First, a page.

skip page navigationOregon State University
OSU Home.|Calendar.|Find Someone.|Maps.|Site Index.

Faculty Senate

Faculty Senate » 2006-2007 Annual Report

Baccalaureate Core Committee

Annual Report 2006 - 2007

The Baccalaureate Core Committee (BCC) met 15 times during the 2006-07 academic year.  Membership and major activities are described below.

Membership

  Term Ends College/unit
Patricia Muir 2007 COS
Cheryl Middleton 2008 Library
Margie Haak 2008 COS
David Bernell 2009 CLA
Jay Noller 2008 CAS
George Caldwell 2008 CLA
Denise Lach 2009 CLA
John Bailey 2009 FOR
Annette McFarland (2007) Student
     
Ex-officio:    
Vicki Tolar Burton   WIC
Susan Shaw   DPD



Jay Noller and Pat Muir
served as Co-chairs during this academic year; Jay Noller and Cheryl Middleton will be Co-chairs during the upcoming year. 

A new member from COS is needed for 2007-08, as BCC standing rules indicate that two members should be from that College.  In addition, two students should be on the BCC; this year, Annette McFarland joined us for several meetings, but she will be unable to participate during 2007-08; student members should be sought.

General Category II Bacc Core Course Reviews

We reviewed and approved 27 Category II proposals for changes in existing or for new Bacc Core courses.  All proposals that were submitted by the end of spring term 2007 were acted on.

Category Review

We completed reviews of all Synthesis, Contemporary Global Issues, courses whose review from 2005-06 had been delayed or deferred.  All were approved, with two exceptions.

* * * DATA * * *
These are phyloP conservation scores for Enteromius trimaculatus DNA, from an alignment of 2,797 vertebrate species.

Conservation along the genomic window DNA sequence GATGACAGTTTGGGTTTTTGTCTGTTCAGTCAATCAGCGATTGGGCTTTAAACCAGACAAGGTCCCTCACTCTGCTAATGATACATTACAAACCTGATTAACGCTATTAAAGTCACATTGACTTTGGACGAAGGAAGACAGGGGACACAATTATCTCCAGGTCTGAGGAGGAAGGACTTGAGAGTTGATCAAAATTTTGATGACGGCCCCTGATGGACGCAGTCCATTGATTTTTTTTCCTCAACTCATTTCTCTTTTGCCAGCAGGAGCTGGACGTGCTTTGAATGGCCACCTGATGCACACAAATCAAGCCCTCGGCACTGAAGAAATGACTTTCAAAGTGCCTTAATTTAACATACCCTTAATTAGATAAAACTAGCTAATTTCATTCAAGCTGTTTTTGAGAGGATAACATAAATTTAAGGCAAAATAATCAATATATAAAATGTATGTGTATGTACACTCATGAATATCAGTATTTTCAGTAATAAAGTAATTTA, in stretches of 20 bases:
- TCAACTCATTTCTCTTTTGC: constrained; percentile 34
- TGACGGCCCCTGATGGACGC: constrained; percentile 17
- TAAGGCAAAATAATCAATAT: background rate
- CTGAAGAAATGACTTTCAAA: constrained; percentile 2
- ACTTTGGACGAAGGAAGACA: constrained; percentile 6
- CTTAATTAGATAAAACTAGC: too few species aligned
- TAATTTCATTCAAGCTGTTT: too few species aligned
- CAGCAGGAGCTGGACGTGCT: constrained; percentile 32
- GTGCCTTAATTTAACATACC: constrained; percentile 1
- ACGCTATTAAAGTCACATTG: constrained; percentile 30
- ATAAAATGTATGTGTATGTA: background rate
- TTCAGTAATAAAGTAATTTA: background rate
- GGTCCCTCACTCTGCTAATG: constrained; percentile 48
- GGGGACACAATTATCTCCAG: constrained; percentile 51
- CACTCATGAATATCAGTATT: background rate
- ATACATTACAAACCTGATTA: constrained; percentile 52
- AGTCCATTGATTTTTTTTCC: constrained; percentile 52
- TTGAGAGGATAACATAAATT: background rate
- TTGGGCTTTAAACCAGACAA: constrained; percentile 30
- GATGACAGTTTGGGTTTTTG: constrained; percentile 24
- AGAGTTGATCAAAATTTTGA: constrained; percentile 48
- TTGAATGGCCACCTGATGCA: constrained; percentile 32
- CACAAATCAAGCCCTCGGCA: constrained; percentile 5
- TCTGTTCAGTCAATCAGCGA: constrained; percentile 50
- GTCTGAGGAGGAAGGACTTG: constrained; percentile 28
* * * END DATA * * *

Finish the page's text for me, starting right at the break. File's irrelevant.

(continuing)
ANTH 487 – instructor filed a request to remove its Bacc Core status.
H 312 – the BCC’s concerns about evenness of course quality across offered sections, degree of oversight of graduate students who teach the course, and an appearance of grade inflation remain.  Noller and Muir met with the course organizer, Donna Champeau, and the Chair of Public Health, Marie Harvey, and were assured that changes to improve the course are being made.  It was agreed that the course will be reviewed again at the end of winter term 2008.  In the meantime, it continues to be offered as a Contemporary Global Issues synthesis course.
Review of courses in the other Synthesis category, Science, Technology, and Society (STS), which was to be reviewed during the 2006-07 academic year was initiated.  A list of courses in this category that have not been reviewed in at least 5 yrs, along with enrollments over recent years, was created and BCC members were assigned courses to review.  The category review web site was updated and began accepting review materials.  However, the review was delayed until the 2007-08 academic year, as the BCC became heavily involved in issues that arose from potential credit increases in certain Bacc Core courses (see below).  This activity took priority over the category review; STS courses will be reviewed during the 2007-08 year. 

Standing Rules and Operating Procedures

One formal change in Standing Rules was requested, which allows the BCC to remove Bacc Core status from courses that no longer meet criteria (see text in Appendix 1).  This change was approved by vote of the Faculty Senate on June 14, 2007.